Just a few short years ago debate swirled over which of the three primary mobile banking access modes – SMS (text messaging), mobile browser or downloadable application – would emerge as “the winner.”
Many early mobile banking implementations focused only on one access mode, often a downloadable application for smartphone users. This limited approach prevented credit unions from capitalizing on the full potential of the mobile channel, as it narrowed not only the field of possible mobile banking users, but also the availability of features and functionality.
Today, it is widely acknowledged that different members want to access mobile financial services in different ways. In addition, emerging capabilities sometimes dictate the use of certain access modes – such as remote deposit capture, which can only be facilitated via a downloadable application. As a result, the majority of current mobile banking implementations support all three mobile access modes, and all three are likely to coexist for some time.
As with mobile banking, there is risk in assuming that the future mobile payments ecosystem will be a neat, “one size fits all” proposition. Currently, many mobile payment technologies are tied to one funding account. This is only a stepping stone to an eventual end state that is being referred to by many in the industry as a “virtual wallet.”
Envisioned broadly, a “virtual wallet” strategy could empower a member to choose from among a wide variety of account relationships. Members visiting a home improvement or electronics store might want to access their money market account or home equity line of credit to fund their purchases instead of using their household checking account.
And, in addition to making purchases at the point of sale, members will want to pay bills and make P2P and remote merchant payments using their mobile devices. Members have already come to expect that the mobile channel will enable a wide range of transactions via a device they hold in their hands. Making this a reality will require access to broad payments networks that can support varied transaction types.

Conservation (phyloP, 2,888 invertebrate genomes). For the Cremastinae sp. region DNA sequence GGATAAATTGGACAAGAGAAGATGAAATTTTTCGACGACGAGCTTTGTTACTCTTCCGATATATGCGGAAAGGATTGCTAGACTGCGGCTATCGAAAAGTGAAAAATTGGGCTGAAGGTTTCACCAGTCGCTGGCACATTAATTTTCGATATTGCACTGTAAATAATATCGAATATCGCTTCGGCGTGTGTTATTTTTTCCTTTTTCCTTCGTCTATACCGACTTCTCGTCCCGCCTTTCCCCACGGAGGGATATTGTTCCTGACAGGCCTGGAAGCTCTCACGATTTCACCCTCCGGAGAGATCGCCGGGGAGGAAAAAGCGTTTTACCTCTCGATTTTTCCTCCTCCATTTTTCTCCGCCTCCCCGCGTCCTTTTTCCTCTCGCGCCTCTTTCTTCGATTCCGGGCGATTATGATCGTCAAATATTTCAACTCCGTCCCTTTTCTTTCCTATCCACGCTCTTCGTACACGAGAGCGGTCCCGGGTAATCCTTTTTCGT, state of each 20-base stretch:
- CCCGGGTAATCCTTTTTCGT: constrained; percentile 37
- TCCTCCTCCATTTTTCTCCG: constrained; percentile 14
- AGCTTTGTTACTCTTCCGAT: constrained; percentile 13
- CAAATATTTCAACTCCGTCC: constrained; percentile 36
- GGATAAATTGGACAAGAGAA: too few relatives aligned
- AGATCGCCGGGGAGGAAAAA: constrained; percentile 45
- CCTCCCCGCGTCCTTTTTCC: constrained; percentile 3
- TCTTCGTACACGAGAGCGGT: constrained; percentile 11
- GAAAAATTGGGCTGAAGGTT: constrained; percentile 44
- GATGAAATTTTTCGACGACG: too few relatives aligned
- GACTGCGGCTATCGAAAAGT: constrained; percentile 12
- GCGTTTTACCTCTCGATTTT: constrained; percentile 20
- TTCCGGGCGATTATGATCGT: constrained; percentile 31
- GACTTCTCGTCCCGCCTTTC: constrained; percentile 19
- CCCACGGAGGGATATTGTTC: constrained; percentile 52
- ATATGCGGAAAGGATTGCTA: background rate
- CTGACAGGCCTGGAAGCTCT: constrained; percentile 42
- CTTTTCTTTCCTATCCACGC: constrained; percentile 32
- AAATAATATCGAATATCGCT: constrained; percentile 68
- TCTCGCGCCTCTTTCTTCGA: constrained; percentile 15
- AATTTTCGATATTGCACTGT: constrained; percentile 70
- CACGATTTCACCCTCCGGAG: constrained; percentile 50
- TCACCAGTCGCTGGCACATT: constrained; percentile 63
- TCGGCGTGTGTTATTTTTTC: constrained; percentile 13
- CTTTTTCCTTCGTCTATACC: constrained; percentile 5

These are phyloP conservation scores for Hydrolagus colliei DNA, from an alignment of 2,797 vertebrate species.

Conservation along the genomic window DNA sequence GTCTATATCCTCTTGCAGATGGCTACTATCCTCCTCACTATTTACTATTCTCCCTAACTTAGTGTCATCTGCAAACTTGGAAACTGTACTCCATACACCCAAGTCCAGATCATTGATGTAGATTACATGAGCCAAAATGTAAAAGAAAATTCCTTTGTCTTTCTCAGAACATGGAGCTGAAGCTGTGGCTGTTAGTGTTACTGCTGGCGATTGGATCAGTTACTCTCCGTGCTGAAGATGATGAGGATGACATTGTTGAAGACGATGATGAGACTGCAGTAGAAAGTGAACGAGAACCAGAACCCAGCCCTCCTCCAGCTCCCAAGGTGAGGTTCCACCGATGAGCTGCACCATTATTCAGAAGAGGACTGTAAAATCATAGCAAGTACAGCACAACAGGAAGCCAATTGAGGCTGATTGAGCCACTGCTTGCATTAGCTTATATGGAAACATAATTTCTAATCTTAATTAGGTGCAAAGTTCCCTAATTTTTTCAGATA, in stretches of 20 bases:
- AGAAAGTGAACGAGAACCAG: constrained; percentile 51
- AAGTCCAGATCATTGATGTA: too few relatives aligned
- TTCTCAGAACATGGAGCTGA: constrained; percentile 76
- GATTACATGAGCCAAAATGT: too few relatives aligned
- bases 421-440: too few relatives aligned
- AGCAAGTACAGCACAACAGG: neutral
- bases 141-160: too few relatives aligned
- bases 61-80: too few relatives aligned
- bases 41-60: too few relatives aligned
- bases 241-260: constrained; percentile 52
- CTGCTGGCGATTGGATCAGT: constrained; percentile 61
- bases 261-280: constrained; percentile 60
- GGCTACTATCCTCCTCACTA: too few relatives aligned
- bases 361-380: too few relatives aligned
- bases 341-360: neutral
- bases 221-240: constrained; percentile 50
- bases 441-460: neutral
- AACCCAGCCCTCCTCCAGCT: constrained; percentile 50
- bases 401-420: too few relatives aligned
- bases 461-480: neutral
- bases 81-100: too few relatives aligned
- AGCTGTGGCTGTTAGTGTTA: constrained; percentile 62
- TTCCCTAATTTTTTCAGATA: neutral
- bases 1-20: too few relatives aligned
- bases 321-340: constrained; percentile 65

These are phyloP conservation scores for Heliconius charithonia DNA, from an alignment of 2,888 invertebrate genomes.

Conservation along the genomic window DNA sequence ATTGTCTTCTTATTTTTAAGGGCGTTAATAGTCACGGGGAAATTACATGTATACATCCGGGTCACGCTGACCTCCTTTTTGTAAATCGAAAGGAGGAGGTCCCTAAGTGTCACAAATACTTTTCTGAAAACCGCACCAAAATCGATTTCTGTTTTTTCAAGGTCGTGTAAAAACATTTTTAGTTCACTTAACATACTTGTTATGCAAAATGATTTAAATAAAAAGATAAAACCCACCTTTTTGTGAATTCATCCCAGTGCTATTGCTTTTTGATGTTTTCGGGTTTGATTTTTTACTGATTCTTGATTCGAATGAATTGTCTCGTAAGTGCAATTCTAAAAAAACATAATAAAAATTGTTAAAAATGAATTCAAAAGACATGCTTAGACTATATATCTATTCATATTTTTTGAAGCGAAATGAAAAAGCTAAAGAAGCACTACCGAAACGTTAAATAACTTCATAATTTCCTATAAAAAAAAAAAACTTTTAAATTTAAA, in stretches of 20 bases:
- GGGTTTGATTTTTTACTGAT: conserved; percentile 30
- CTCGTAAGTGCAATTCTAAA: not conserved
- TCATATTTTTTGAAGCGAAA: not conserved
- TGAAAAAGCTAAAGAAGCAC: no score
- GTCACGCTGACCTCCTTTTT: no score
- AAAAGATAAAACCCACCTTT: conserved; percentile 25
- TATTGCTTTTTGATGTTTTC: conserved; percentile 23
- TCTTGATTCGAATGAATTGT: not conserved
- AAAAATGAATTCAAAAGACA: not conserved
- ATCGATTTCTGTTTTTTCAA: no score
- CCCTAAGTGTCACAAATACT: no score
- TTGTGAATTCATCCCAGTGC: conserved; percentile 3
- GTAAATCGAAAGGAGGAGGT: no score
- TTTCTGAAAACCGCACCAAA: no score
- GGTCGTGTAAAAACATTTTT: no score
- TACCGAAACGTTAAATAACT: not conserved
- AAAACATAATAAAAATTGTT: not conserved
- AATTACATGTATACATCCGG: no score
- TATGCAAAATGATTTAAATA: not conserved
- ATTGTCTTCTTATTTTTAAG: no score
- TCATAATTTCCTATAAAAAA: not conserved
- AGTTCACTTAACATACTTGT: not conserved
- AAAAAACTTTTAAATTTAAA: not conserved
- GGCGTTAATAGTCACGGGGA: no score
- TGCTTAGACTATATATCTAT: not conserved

To that end, it may be wise for credit unions to pause and think beyond bolting on another piece of mobile software or a chip to handle payments. By taking a look at the wider landscape, credit unions can develop a mobile strategy that considers enabling deposits, payments and other transactions as part of a holistic user experience. That strategy should be imagined with an eye on the future so that as the mobile channel evolves, new capabilities can be seamlessly added to the product and supported.
Part of the value proposition for a digital wallet that resides on a mobile device is that mobile devices facilitate interaction between credit unions and members, and merchants and members. Members have their mobile device with them at almost all times. Offers and messages are readily available without the need to print coupons, and can be targeted by location when appropriate.
In addition, because the mobile payments instrument is stored digitally, it is easily shut down in case of compromise or theft. It may take days for a member to realize his or her credit card is missing, whereas they will likely miss their mobile device much sooner. And, since there are validations nested into mobile payments processes, fraud and identity theft are impeded. All of this adds up to added value for the member, a key to driving adoption and usage.
Given the rapid evolution of mobile financial services, it is not too early to begin thinking about mobile payments as an extension of your credit union’s mobile banking strategy.
Ask questions to determine if the mobile banking technology your credit union is investing in today has the potential to support mobile payments in the future.
Determine if it is best to add point solutions or implement a mobile platform that can accommodate multiple methods of delivery and also manage content inclusive of images, messages, coupons and transactional data. By making informed decisions now, you can reduce the risk of being left behind in the future.
Calvin Grimes is mobile solutions manager at Fiserv Inc. of Brookfield, Wis.